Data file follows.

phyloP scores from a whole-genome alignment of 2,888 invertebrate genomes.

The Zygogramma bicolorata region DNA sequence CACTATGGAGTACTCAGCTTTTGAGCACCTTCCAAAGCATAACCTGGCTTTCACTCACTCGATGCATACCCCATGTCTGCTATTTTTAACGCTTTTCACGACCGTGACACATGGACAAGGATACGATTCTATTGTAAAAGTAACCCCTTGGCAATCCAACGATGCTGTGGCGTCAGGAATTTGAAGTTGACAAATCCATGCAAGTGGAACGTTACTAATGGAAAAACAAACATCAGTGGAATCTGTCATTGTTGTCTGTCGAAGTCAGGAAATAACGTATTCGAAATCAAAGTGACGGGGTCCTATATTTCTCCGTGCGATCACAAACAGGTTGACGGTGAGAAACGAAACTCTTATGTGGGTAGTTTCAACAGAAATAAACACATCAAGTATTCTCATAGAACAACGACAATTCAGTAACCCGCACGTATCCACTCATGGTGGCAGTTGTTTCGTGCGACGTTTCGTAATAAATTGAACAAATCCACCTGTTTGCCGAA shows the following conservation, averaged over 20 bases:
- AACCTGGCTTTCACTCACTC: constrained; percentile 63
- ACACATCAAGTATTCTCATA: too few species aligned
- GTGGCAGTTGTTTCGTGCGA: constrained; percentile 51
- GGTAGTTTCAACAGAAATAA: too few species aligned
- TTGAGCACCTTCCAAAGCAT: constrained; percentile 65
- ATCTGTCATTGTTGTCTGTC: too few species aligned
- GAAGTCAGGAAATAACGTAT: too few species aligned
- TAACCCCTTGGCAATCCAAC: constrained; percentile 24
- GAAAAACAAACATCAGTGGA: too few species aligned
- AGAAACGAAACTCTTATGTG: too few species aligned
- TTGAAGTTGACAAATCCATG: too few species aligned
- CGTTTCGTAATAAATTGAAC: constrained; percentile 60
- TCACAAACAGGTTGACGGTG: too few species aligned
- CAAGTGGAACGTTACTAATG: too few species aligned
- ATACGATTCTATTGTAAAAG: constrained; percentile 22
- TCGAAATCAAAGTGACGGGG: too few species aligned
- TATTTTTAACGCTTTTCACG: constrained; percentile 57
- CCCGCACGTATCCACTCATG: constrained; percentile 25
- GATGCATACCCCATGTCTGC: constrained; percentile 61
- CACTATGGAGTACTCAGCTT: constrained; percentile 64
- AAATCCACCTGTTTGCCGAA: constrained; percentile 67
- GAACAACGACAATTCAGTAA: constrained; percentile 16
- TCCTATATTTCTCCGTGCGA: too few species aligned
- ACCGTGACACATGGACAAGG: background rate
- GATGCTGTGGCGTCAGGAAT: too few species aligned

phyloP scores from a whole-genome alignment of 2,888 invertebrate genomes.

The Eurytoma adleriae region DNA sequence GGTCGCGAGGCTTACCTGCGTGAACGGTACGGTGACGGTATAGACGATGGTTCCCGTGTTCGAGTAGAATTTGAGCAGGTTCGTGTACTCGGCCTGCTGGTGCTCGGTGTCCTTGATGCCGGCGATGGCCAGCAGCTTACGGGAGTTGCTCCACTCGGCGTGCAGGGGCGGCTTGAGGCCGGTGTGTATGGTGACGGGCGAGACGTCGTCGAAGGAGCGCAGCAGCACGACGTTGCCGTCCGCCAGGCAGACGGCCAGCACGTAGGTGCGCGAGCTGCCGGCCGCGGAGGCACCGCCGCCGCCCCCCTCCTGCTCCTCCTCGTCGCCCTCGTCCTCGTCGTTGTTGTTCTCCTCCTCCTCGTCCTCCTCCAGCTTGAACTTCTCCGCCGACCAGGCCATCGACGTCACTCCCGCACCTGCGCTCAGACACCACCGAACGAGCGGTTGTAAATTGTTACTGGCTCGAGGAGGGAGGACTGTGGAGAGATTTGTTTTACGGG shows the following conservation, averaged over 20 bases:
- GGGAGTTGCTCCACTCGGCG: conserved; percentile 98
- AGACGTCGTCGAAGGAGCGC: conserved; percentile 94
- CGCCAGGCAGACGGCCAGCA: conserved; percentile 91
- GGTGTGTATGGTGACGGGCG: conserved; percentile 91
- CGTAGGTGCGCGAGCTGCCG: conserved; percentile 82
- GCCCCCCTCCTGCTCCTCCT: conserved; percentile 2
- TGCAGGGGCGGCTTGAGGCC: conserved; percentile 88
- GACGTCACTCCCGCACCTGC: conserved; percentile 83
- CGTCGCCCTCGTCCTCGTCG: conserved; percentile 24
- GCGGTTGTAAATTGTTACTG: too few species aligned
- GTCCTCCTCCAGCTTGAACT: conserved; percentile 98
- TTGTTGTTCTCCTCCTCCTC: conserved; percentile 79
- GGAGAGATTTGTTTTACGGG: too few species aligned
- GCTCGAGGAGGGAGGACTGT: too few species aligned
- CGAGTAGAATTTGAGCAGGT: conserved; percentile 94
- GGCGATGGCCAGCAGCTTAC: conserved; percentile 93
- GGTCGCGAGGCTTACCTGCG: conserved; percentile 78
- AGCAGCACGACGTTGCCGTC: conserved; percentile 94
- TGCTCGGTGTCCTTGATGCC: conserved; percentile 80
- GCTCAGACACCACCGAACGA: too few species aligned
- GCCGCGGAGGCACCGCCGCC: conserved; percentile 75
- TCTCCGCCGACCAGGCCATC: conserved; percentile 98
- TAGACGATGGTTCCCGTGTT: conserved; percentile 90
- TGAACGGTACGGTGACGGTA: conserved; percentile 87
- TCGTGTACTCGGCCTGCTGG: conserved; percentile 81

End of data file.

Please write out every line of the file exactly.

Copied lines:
phyloP scores from a whole-genome alignment of 2,888 invertebrate genomes.

The Zygogramma bicolorata region DNA sequence CACTATGGAGTACTCAGCTTTTGAGCACCTTCCAAAGCATAACCTGGCTTTCACTCACTCGATGCATACCCCATGTCTGCTATTTTTAACGCTTTTCACGACCGTGACACATGGACAAGGATACGATTCTATTGTAAAAGTAACCCCTTGGCAATCCAACGATGCTGTGGCGTCAGGAATTTGAAGTTGACAAATCCATGCAAGTGGAACGTTACTAATGGAAAAACAAACATCAGTGGAATCTGTCATTGTTGTCTGTCGAAGTCAGGAAATAACGTATTCGAAATCAAAGTGACGGGGTCCTATATTTCTCCGTGCGATCACAAACAGGTTGACGGTGAGAAACGAAACTCTTATGTGGGTAGTTTCAACAGAAATAAACACATCAAGTATTCTCATAGAACAACGACAATTCAGTAACCCGCACGTATCCACTCATGGTGGCAGTTGTTTCGTGCGACGTTTCGTAATAAATTGAACAAATCCACCTGTTTGCCGAA shows the following conservation, averaged over 20 bases:
- AACCTGGCTTTCACTCACTC: constrained; percentile 63
- ACACATCAAGTATTCTCATA: too few species aligned
- GTGGCAGTTGTTTCGTGCGA: constrained; percentile 51
- GGTAGTTTCAACAGAAATAA: too few species aligned
- TTGAGCACCTTCCAAAGCAT: constrained; percentile 65
- ATCTGTCATTGTTGTCTGTC: too few species aligned
- GAAGTCAGGAAATAACGTAT: too few species aligned
- TAACCCCTTGGCAATCCAAC: constrained; percentile 24
- GAAAAACAAACATCAGTGGA: too few species aligned
- AGAAACGAAACTCTTATGTG: too few species aligned
- TTGAAGTTGACAAATCCATG: too few species aligned
- CGTTTCGTAATAAATTGAAC: constrained; percentile 60
- TCACAAACAGGTTGACGGTG: too few species aligned
- CAAGTGGAACGTTACTAATG: too few species aligned
- ATACGATTCTATTGTAAAAG: constrained; percentile 22
- TCGAAATCAAAGTGACGGGG: too few species aligned
- TATTTTTAACGCTTTTCACG: constrained; percentile 57
- CCCGCACGTATCCACTCATG: constrained; percentile 25
- GATGCATACCCCATGTCTGC: constrained; percentile 61
- CACTATGGAGTACTCAGCTT: constrained; percentile 64
- AAATCCACCTGTTTGCCGAA: constrained; percentile 67
- GAACAACGACAATTCAGTAA: constrained; percentile 16
- TCCTATATTTCTCCGTGCGA: too few species aligned
- ACCGTGACACATGGACAAGG: background rate
- GATGCTGTGGCGTCAGGAAT: too few species aligned

phyloP scores from a whole-genome alignment of 2,888 invertebrate genomes.

The Eurytoma adleriae region DNA sequence GGTCGCGAGGCTTACCTGCGTGAACGGTACGGTGACGGTATAGACGATGGTTCCCGTGTTCGAGTAGAATTTGAGCAGGTTCGTGTACTCGGCCTGCTGGTGCTCGGTGTCCTTGATGCCGGCGATGGCCAGCAGCTTACGGGAGTTGCTCCACTCGGCGTGCAGGGGCGGCTTGAGGCCGGTGTGTATGGTGACGGGCGAGACGTCGTCGAAGGAGCGCAGCAGCACGACGTTGCCGTCCGCCAGGCAGACGGCCAGCACGTAGGTGCGCGAGCTGCCGGCCGCGGAGGCACCGCCGCCGCCCCCCTCCTGCTCCTCCTCGTCGCCCTCGTCCTCGTCGTTGTTGTTCTCCTCCTCCTCGTCCTCCTCCAGCTTGAACTTCTCCGCCGACCAGGCCATCGACGTCACTCCCGCACCTGCGCTCAGACACCACCGAACGAGCGGTTGTAAATTGTTACTGGCTCGAGGAGGGAGGACTGTGGAGAGATTTGTTTTACGGG shows the following conservation, averaged over 20 bases:
- GGGAGTTGCTCCACTCGGCG: conserved; percentile 98
- AGACGTCGTCGAAGGAGCGC: conserved; percentile 94
- CGCCAGGCAGACGGCCAGCA: conserved; percentile 91
- GGTGTGTATGGTGACGGGCG: conserved; percentile 91
- CGTAGGTGCGCGAGCTGCCG: conserved; percentile 82
- GCCCCCCTCCTGCTCCTCCT: conserved; percentile 2
- TGCAGGGGCGGCTTGAGGCC: conserved; percentile 88
- GACGTCACTCCCGCACCTGC: conserved; percentile 83
- CGTCGCCCTCGTCCTCGTCG: conserved; percentile 24
- GCGGTTGTAAATTGTTACTG: too few species aligned
- GTCCTCCTCCAGCTTGAACT: conserved; percentile 98
- TTGTTGTTCTCCTCCTCCTC: conserved; percentile 79
- GGAGAGATTTGTTTTACGGG: too few species aligned
- GCTCGAGGAGGGAGGACTGT: too few species aligned
- CGAGTAGAATTTGAGCAGGT: conserved; percentile 94
- GGCGATGGCCAGCAGCTTAC: conserved; percentile 93
- GGTCGCGAGGCTTACCTGCG: conserved; percentile 78
- AGCAGCACGACGTTGCCGTC: conserved; percentile 94
- TGCTCGGTGTCCTTGATGCC: conserved; percentile 80
- GCTCAGACACCACCGAACGA: too few species aligned
- GCCGCGGAGGCACCGCCGCC: conserved; percentile 75
- TCTCCGCCGACCAGGCCATC: conserved; percentile 98
- TAGACGATGGTTCCCGTGTT: conserved; percentile 90
- TGAACGGTACGGTGACGGTA: conserved; percentile 87
- TCGTGTACTCGGCCTGCTGG: conserved; percentile 81